But that green turn has left less green for highway projects because gas and other fuel tax revenues are failing to keep pace with infrastructure needs.
In response, the Legislature is considering Assembly Bill 413, which would create an advisory group to provide guidance to lawmakers in 2023 on how to overhaul transportation funding.
The group would build on similar advisory work over the last two years that asked, “how we might evolve our system to ensure we have a long-term sustainable funding source,” said Kristina Swallow, director of the Nevada Department of Transportation.
Over the next two years “what we’ll be looking at is how you fund the system,” she told State of Nevada. “Should we fund it the same whether you operate a gas-powered vehicle or an electric vehicle? Should there be enhancements because you operate something that has less of a climate impact? How much will it cost us to actually deliver a new revenue system?”
She said projections show the current tax structure leaving her agency a $530 million annual shortfall, about equal to its capital budget.
“Every other word is the F-Word — funding” when it comes to discussing transportation, said M.J. Maynard, CEO of the Regional Transportation Commission of Southern Nevada.
As evidence, she pointed to the decision to go with less-expensive bus rapid transit on Maryland Parkway instead of light rail, which was favored by the public and outside groups. Even President Joe Biden’s promised infrastructure dollars would not prompt a review of that decision, she said.
“I think the bigger question for the RTC isn’t, ‘can you pivot to light rail?’ The bigger question for the RTC is, ‘how are you going to identify a sustainable funding solution for transportation that will allow us to maintain our current system but also to evolve?’ We need to evolve in terms of mobility in Southern Nevada,” she said.
Maynard said the RTC already doesn’t have the funding to maintain and operate its current system even with money from the federal government to cover losses felt during the pandemic.
Maynard did say it is possible voters will be asked in the next election cycle to provide additional funding that might allow the RTC “to pivot” away from bus rapid transit.
Swallow said the money question is moving NDOT to not look at ‘shovel ready’ projects, which are projects that are ready to go right now but may be nothing more than resurfacing a road, but rather ‘shovel worthy.’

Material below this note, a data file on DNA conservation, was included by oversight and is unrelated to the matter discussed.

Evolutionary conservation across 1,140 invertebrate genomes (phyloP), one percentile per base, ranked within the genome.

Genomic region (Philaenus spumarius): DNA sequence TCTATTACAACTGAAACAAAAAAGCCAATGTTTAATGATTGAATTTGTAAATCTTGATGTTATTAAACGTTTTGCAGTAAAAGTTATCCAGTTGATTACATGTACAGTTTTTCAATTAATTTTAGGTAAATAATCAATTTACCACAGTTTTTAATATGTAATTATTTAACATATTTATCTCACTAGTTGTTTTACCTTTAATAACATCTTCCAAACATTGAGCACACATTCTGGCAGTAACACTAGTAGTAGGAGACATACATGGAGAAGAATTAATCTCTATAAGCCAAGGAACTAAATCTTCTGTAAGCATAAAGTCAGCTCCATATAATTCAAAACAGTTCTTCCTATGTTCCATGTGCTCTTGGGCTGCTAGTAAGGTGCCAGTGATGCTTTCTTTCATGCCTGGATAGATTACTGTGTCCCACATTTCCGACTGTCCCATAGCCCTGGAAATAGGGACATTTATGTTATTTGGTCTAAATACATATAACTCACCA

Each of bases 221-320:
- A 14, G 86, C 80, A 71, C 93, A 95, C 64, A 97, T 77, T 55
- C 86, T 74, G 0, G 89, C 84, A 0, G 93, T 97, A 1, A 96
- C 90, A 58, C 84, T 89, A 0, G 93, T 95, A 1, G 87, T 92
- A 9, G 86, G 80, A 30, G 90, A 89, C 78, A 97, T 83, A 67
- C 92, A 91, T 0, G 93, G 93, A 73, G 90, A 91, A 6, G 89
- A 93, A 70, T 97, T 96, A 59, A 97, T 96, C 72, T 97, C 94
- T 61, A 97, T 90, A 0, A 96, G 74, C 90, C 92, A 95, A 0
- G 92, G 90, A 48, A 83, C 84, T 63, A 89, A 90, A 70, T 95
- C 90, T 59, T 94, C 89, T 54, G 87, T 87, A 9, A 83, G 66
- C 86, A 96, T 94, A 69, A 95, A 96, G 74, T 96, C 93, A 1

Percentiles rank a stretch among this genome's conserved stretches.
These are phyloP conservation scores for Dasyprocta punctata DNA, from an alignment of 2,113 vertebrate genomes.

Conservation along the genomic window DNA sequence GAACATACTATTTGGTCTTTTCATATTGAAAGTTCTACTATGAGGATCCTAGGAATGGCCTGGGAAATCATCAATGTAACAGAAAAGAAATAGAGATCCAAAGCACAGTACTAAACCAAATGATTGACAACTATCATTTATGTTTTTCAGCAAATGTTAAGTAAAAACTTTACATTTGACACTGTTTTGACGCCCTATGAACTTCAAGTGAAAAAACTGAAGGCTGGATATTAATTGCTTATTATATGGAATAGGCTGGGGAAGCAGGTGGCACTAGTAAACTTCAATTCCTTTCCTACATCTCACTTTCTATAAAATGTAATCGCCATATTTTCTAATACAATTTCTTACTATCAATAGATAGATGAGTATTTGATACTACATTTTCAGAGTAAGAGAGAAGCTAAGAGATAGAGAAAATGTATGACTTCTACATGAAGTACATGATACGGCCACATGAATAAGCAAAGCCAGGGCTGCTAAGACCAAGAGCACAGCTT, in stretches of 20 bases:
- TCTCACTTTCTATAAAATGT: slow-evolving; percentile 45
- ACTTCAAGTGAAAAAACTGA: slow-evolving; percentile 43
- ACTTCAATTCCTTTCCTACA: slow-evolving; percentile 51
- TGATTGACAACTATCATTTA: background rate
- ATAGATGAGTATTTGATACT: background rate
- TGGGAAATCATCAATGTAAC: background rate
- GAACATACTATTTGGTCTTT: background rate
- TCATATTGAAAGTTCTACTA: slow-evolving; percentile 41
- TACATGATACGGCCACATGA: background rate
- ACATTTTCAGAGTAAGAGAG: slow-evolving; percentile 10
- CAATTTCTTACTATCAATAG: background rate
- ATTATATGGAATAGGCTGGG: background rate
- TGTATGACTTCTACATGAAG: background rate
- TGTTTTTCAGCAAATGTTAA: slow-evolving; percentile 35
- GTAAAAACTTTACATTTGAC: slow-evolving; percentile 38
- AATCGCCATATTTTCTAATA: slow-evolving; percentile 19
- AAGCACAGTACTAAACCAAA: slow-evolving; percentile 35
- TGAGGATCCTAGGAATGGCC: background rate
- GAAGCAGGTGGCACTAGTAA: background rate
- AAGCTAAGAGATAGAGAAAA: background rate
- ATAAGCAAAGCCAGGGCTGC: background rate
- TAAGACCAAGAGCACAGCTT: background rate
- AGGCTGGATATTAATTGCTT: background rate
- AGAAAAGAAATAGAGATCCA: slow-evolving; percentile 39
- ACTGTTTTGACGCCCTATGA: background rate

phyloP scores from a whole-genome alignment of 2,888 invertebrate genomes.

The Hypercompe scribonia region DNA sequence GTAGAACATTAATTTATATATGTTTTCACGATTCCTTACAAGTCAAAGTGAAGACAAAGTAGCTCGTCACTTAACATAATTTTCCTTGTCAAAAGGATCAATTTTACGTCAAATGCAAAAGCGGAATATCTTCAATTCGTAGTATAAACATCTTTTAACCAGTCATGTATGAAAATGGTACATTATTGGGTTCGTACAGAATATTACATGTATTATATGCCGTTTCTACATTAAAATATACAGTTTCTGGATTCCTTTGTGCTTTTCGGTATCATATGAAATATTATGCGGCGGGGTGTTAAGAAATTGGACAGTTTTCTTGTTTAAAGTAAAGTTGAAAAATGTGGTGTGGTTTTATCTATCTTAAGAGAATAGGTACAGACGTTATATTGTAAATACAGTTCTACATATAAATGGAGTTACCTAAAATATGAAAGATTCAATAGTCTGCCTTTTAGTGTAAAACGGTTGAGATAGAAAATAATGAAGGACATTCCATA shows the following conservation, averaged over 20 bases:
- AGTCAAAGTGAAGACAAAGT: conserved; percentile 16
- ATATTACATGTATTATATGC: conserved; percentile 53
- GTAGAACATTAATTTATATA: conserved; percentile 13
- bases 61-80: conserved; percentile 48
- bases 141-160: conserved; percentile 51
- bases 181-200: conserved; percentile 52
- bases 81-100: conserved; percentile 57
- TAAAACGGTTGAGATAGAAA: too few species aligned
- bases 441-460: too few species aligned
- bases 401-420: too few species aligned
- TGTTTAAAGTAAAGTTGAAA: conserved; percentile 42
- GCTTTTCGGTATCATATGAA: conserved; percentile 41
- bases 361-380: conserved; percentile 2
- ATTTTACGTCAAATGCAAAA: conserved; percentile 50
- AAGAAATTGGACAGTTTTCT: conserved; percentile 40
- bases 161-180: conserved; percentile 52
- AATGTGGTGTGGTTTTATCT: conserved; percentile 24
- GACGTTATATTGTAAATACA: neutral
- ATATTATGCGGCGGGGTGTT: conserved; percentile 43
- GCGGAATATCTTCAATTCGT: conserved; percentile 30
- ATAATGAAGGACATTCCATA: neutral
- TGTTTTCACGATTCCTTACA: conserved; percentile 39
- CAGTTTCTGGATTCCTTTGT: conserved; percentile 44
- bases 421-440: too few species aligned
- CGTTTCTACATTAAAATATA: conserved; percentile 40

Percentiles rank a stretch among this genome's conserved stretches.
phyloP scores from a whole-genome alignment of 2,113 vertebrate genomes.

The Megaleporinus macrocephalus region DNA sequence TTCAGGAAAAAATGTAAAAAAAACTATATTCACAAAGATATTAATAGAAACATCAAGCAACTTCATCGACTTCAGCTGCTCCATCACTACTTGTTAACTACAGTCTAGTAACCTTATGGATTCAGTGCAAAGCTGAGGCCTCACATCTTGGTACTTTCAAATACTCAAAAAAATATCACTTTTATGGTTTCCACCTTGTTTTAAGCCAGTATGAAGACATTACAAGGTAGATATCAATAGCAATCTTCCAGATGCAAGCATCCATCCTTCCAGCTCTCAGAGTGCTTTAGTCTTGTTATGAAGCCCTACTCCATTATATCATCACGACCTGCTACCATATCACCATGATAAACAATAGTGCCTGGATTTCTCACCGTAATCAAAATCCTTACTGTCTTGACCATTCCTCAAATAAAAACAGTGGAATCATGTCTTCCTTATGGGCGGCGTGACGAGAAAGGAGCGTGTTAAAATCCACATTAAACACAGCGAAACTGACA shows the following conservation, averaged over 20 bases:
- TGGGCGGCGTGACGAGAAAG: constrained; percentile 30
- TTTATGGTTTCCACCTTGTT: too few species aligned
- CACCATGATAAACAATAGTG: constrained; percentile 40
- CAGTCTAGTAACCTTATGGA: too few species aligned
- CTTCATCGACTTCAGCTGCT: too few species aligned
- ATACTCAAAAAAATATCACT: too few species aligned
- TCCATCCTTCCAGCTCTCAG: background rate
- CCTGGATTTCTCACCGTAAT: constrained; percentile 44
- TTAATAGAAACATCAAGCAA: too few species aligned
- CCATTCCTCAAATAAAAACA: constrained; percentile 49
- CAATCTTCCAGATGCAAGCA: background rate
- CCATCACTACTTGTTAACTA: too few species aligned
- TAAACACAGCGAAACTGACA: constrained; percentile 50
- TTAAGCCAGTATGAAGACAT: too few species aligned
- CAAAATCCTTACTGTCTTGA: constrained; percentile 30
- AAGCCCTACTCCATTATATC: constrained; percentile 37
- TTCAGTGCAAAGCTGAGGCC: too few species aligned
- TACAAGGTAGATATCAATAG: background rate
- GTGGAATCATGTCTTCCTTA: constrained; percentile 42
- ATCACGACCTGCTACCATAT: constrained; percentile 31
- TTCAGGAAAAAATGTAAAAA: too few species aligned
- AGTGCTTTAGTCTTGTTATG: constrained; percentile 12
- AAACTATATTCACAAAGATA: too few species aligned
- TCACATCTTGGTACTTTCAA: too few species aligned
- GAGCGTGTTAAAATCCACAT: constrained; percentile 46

“They may not be currently funded but additionally funding will help us deliver that project,” she explained, “Instead of saying we can deliver a new project that wasn’t previously planned for this year, it might take us two or three years to deliver it, but the investment in that project will have a much greater impact on the community.”
An innovative transportation system is ready to go at the Las Vegas Convention Center when large trade shows return.
Steve Hill, president and CEO of the Las Vegas Convention, said the “Teslas in tunnels” transit system built by Elon Musk’s Boring Co., is ready to roll.
“The system is completely constructed; it has an operating permit,” he said, adding that attendees of ongoing smaller conventions are trying out the system.
The route under the convention center could be a cornerstone for a larger Vegas Loop that could link the Strip, Allegiant Stadium, and downtown Las Vegas, with eventual expansion to the airport and residential areas also proposed.
The Boring Co. is seeking land-use approvals for the system, which would be built and run without tax dollars, Hill said.
“This is going to be, from a public standpoint, a free system that will be made available up and down the resort corridor and ultimately to the airport,” he said.
Hill explained that for now the system uses small vehicles making it easier to get passengers on and off and allowing the cars to stop at individual stations that are like off ramps on a highway. There is however a possibility of including a tram that could carry a dozen people.
He said a tram could be used to bring large groups of people to one destination and the cars can be used to move smaller groups to several destinations.
“The business model on the Strip is probably as good for the Boring Co. as you’re going to find anywhere because we have demand for movement of people up and down the resort corridor 365 days a year, pretty much 24 hours a day,” he said.
The LVCVA recently purchased the Las Vegas Monorail, which was in bankruptcy. Hill said it was important to buy the monorail for two reasons. First, it moves millions of people a year, mostly around the convention center area. And second, the monorail has a non-compete contract, meaning other transportation systems like the Boring Co., couldn’t operate near it.
The purchase allows alternative transportation companies and concepts to run through the resort corridor.
The goal, Hill said, is to eventually alleviate some of the congestion along the all-important Las Vegas Strip.
“I think ultimately taking traffic off Las Vegas Boulevard… maybe not fully taking traffic off the boulevard… would be a great thing, and if we could put that traffic underground and do it in a way that is more efficient, more effective, doesn’t have traffic lights, has the ability to have an express system underground the similar capacity that we have above ground would be a great thing for Nevada, frankly,” he said.
Kristina Swallow, director, Nevada Department of Transportation; M.J. Maynard, CEO, Regional Transportation Commission; Steve Hill, CEO/president, Las Vegas Convention and Visitors Authority